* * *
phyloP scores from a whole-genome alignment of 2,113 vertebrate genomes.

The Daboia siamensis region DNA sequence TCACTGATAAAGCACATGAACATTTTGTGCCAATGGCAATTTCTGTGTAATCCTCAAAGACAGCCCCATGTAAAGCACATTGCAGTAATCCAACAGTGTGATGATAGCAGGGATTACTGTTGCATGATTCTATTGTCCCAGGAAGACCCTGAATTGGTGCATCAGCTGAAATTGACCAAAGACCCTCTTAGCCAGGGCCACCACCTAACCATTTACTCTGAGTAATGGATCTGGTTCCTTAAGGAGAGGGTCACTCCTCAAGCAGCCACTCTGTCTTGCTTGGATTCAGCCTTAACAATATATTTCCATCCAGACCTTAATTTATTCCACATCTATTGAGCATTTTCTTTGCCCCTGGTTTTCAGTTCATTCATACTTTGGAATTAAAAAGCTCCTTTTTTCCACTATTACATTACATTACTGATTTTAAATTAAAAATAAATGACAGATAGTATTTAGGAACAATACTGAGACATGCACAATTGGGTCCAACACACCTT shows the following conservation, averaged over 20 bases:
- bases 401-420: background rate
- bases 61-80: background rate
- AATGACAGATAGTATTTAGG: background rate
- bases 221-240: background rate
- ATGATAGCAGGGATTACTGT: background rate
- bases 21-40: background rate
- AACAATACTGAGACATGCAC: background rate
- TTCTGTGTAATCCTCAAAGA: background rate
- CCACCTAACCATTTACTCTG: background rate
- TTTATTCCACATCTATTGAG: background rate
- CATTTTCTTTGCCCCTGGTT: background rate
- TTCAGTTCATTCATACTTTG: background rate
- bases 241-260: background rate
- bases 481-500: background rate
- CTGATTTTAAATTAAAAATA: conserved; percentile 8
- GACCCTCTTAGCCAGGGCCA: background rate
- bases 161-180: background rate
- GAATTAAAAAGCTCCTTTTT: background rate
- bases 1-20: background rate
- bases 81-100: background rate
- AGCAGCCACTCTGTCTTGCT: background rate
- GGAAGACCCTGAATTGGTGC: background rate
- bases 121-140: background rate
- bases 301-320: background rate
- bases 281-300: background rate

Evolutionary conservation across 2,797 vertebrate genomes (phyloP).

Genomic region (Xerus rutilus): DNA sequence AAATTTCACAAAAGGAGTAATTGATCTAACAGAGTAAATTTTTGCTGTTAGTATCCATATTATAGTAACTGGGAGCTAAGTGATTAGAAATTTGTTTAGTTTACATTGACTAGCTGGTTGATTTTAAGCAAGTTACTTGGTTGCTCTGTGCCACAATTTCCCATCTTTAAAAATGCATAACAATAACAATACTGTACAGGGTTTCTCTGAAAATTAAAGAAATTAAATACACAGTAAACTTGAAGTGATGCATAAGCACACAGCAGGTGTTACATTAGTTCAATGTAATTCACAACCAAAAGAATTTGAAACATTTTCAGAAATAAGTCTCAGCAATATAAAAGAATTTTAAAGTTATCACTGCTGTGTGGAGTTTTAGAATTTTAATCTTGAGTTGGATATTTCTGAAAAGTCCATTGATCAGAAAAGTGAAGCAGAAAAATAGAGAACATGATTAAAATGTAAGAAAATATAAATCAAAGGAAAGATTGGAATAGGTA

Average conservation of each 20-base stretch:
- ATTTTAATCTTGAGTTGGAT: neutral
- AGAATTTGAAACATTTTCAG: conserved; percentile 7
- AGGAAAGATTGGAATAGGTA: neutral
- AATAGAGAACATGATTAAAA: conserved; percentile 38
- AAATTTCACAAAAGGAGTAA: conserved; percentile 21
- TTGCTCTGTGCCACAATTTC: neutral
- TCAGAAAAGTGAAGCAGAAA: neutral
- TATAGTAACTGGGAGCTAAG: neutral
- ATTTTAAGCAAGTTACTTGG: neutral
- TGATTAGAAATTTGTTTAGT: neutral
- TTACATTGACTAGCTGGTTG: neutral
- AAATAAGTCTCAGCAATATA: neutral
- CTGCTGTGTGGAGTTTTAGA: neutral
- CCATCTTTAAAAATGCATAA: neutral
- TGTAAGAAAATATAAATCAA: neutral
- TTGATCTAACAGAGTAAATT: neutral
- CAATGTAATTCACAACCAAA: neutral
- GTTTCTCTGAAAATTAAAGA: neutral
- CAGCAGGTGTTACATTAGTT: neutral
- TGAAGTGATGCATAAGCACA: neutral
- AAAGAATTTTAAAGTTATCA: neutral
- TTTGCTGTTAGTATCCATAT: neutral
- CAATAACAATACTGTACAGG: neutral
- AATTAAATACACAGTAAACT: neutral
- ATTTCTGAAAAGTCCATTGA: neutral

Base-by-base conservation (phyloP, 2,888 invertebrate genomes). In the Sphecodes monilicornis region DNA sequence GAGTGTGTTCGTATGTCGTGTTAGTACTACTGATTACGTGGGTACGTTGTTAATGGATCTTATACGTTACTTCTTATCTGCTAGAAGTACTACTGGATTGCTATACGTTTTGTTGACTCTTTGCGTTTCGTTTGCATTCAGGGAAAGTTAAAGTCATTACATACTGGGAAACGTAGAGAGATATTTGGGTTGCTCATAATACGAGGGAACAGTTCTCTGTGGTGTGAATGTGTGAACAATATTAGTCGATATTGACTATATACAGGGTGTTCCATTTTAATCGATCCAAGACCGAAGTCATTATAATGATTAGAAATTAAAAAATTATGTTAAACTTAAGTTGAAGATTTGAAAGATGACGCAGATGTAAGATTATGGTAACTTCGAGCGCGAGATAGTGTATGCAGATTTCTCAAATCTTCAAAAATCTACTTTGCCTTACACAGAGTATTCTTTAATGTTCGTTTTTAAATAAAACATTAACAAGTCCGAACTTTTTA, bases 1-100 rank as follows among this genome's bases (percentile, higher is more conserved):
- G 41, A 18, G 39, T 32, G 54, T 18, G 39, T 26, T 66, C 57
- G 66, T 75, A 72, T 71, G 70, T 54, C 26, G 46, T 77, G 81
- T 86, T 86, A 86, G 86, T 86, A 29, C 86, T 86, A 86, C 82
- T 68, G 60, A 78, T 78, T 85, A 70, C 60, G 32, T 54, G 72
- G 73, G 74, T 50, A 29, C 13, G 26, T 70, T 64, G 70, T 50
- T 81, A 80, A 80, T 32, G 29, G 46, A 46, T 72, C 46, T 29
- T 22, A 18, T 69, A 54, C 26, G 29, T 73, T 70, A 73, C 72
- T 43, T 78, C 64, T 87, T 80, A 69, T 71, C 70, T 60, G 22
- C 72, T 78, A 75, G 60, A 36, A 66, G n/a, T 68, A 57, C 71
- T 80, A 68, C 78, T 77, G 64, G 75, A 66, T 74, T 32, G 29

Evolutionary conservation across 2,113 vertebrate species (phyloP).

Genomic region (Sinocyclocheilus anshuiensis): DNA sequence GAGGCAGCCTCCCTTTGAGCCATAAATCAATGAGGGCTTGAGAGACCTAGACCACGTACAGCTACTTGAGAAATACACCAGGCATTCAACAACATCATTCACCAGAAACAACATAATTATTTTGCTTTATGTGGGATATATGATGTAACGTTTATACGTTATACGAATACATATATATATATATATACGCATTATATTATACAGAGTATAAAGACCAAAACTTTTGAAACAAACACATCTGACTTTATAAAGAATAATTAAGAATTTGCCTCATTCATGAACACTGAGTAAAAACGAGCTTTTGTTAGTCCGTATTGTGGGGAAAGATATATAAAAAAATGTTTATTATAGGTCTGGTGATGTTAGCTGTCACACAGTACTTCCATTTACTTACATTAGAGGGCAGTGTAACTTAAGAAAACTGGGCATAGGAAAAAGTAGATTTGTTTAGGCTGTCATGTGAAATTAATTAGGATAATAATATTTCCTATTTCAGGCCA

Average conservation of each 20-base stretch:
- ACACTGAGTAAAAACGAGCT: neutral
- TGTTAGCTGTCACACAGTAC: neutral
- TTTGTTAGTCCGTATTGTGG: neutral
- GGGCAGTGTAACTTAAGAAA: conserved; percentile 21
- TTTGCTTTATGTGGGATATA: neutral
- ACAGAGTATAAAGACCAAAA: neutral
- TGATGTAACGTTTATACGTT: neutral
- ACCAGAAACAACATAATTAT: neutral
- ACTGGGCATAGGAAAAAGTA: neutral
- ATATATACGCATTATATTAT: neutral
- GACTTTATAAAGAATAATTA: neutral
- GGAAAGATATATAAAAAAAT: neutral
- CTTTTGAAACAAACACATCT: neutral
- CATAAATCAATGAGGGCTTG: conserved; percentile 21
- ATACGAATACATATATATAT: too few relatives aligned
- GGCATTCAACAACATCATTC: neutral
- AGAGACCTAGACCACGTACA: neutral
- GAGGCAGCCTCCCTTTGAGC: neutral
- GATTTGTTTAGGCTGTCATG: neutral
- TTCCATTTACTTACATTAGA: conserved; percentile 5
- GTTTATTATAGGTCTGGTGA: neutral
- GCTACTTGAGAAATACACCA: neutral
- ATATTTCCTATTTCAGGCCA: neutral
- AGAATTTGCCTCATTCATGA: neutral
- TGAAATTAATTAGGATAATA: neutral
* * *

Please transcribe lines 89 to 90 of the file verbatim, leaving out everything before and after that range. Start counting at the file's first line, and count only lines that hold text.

- TTCCATTTACTTACATTAGA: conserved; percentile 5
- GTTTATTATAGGTCTGGTGA: neutral